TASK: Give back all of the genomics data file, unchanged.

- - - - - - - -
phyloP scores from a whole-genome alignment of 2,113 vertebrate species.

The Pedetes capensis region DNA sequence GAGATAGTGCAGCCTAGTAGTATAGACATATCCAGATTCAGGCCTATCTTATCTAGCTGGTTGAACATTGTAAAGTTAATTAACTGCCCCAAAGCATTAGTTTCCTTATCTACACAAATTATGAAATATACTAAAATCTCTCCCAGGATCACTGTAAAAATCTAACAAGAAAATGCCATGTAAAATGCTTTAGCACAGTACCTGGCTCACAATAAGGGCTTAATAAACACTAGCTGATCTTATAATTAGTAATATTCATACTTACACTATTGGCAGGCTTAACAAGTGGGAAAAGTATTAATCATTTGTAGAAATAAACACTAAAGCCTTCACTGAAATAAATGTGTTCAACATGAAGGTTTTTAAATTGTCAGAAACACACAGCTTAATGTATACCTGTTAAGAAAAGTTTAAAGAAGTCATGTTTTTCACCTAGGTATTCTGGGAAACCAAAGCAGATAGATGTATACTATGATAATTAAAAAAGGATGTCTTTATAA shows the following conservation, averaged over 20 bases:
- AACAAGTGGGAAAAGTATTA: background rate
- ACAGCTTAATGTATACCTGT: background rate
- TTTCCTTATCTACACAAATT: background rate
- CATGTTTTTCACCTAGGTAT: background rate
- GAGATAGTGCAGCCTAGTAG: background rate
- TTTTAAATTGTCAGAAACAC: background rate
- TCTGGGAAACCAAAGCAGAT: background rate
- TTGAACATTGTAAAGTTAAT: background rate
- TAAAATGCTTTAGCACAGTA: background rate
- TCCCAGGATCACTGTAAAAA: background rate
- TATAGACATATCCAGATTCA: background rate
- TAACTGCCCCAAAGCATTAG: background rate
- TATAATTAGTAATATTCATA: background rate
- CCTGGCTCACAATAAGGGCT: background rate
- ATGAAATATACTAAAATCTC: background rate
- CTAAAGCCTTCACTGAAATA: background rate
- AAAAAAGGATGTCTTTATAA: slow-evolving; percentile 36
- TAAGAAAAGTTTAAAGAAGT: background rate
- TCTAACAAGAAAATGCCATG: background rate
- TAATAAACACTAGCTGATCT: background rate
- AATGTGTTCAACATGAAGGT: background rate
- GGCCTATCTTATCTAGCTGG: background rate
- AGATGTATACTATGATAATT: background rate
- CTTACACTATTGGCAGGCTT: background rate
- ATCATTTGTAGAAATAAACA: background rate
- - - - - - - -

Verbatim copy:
phyloP scores from a whole-genome alignment of 2,113 vertebrate species.

The Pedetes capensis region DNA sequence GAGATAGTGCAGCCTAGTAGTATAGACATATCCAGATTCAGGCCTATCTTATCTAGCTGGTTGAACATTGTAAAGTTAATTAACTGCCCCAAAGCATTAGTTTCCTTATCTACACAAATTATGAAATATACTAAAATCTCTCCCAGGATCACTGTAAAAATCTAACAAGAAAATGCCATGTAAAATGCTTTAGCACAGTACCTGGCTCACAATAAGGGCTTAATAAACACTAGCTGATCTTATAATTAGTAATATTCATACTTACACTATTGGCAGGCTTAACAAGTGGGAAAAGTATTAATCATTTGTAGAAATAAACACTAAAGCCTTCACTGAAATAAATGTGTTCAACATGAAGGTTTTTAAATTGTCAGAAACACACAGCTTAATGTATACCTGTTAAGAAAAGTTTAAAGAAGTCATGTTTTTCACCTAGGTATTCTGGGAAACCAAAGCAGATAGATGTATACTATGATAATTAAAAAAGGATGTCTTTATAA shows the following conservation, averaged over 20 bases:
- AACAAGTGGGAAAAGTATTA: background rate
- ACAGCTTAATGTATACCTGT: background rate
- TTTCCTTATCTACACAAATT: background rate
- CATGTTTTTCACCTAGGTAT: background rate
- GAGATAGTGCAGCCTAGTAG: background rate
- TTTTAAATTGTCAGAAACAC: background rate
- TCTGGGAAACCAAAGCAGAT: background rate
- TTGAACATTGTAAAGTTAAT: background rate
- TAAAATGCTTTAGCACAGTA: background rate
- TCCCAGGATCACTGTAAAAA: background rate
- TATAGACATATCCAGATTCA: background rate
- TAACTGCCCCAAAGCATTAG: background rate
- TATAATTAGTAATATTCATA: background rate
- CCTGGCTCACAATAAGGGCT: background rate
- ATGAAATATACTAAAATCTC: background rate
- CTAAAGCCTTCACTGAAATA: background rate
- AAAAAAGGATGTCTTTATAA: slow-evolving; percentile 36
- TAAGAAAAGTTTAAAGAAGT: background rate
- TCTAACAAGAAAATGCCATG: background rate
- TAATAAACACTAGCTGATCT: background rate
- AATGTGTTCAACATGAAGGT: background rate
- GGCCTATCTTATCTAGCTGG: background rate
- AGATGTATACTATGATAATT: background rate
- CTTACACTATTGGCAGGCTT: background rate
- ATCATTTGTAGAAATAAACA: background rate